4. cxxnet“a fast, concise, distributed deep learning framework” that scales beyond a single GPU.
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Four short links: 6 February 2015

Four short links: 6 February 2015

Active Learning, Tongue Sensors, Cybernetic Management, and HTML5 Game Publishing

  1. Real World Active Learningthe point at which algorithms fail is precisely where there’s an opportunity to insert human judgment to actively improve the algorithm’s performance. An O’Reilly report with CrowdFlower.
  2. Hearing With Your Tongue (BoingBoing) — The tongue contains thousands of nerves, and the region of the brain that interprets touch sensations from the tongue is capable of decoding complicated information. “What we are trying to do is another form of sensory substitution,” Williams said.
  3. The Art of Management — cybernetics and management.
  4. kiwi.jsa mobile & desktop browser based HTML5 game framework. It uses CocoonJS for publishing to the AppStore.
Comment: 1

What is DevOps (yet again)?

Empathy, communication, and collaboration across organizational boundaries.

Cropped image "Kilobot robot swarm" by asuscreative - Own work. Licensed under CC BY-SA 4.0 via Wikimedia Commons.http://commons.wikimedia.org/wiki/File:Kilobot_robot_swarm.JPG#mediaviewer/File:Kilobot_robot_swarm.JPG

I might try to define DevOps as the movement that doesn’t want to be defined. Or as the movement that wants to evade the inevitable cargo-culting that goes with most technical movements. Or the non-movement that’s resisting becoming a movement. I’ve written enough about “what is DevOps” that I should probably be given an honorary doctorate in DevOps Studies.

Baron Schwartz (among others) thinks it’s high time to have a definition, and that only a definition will save DevOps from an identity crisis. Without a definition, it’s subject to the whims of individual interest groups, and ultimately might become a movement that’s defined by nothing more than the desire to “not be like them.” Dave Zwieback (among others) says that the lack of a definition is more of a blessing than a curse, because it “continues to be an open conversation about making our organizations better.” Both have good points. Is it possible to frame DevOps in a way that preserves the openness of the conversation, while giving it some definition? I think so.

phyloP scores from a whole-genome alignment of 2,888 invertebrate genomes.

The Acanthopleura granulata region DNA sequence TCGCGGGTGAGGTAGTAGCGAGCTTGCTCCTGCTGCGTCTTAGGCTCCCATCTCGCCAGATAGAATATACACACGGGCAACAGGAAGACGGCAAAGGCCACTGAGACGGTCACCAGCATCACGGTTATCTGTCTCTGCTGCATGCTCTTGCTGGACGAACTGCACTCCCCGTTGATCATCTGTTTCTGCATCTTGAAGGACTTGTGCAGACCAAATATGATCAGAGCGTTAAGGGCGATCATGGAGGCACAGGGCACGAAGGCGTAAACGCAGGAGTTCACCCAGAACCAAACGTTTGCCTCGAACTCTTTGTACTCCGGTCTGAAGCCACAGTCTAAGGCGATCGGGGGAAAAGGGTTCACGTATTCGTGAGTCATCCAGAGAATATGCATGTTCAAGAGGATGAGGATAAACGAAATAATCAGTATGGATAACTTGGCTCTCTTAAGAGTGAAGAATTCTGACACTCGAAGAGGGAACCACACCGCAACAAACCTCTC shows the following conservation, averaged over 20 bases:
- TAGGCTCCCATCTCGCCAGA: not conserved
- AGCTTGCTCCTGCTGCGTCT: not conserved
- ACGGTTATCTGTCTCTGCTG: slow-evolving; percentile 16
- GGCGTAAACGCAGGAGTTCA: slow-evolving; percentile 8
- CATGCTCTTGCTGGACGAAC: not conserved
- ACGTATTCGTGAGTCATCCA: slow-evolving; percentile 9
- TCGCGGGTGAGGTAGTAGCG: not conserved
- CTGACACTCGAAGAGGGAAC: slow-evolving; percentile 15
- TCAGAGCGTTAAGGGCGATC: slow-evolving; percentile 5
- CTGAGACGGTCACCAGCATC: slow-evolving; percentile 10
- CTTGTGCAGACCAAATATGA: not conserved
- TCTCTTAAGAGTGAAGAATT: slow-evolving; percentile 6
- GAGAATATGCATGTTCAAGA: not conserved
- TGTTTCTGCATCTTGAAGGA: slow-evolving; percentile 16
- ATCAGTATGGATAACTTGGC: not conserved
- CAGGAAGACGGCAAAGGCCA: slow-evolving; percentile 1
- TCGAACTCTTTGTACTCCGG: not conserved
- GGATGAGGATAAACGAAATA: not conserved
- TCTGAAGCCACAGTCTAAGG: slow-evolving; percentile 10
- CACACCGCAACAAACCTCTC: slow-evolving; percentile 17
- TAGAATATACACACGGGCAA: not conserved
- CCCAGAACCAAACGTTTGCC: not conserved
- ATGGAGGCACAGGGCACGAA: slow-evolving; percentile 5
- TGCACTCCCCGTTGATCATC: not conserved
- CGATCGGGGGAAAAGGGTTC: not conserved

DevOps started as an attempt to think long and hard about the realities of running a modern web site, a problem that has only gotten more difficult over the years. How do we build and maintain critical sites that are increasingly complex, have stringent requirements for performance and uptime, and support thousands or millions of users? How do we avoid the “throw it over the wall” mentality, in which an operations team gets the fallout of the development teams’ bugs? How do we involve developers in maintenance without compromising their ability to release new software?

Read more…

Comments: 2
Four short links: 4 December 2014

Four short links: 4 December 2014

Click to Captcha, Managing Hackers, Easy Ordering, and Inside Ad Auctions

  1. One Click Captcha (Wired) — Google’s new Captcha tech is just a checkbox: “I am not a robot”. Instead of depending upon the traditional distorted word test, Google’s “reCaptcha” examines cues every user unwittingly provides: IP addresses and cookies provide evidence that the user is the same friendly human Google remembers from elsewhere on the Web. And Shet says even the tiny movements a user’s mouse makes as it hovers and approaches a checkbox can help reveal an automated bot.
  2. The Responsive Enterprise: Embracing the Hacker Way (ACM) — Letting developers wander around without clear goals in the vastness of the software universe of all computable functions is one of the major reasons why projects fail, not because of lack of process or planning. I like all of this, although at times it can be a little like what I imagine it would be like if Cory Doctorow wrote a management textbook. (via Greg Linden)
  3. Pizza Hut Tests Ordering via Eye-TrackingThe digital menu shows diners a canvas of 20 toppings and builds their pizza, from one of 4,896 combinations, based on which toppings they looked at longest.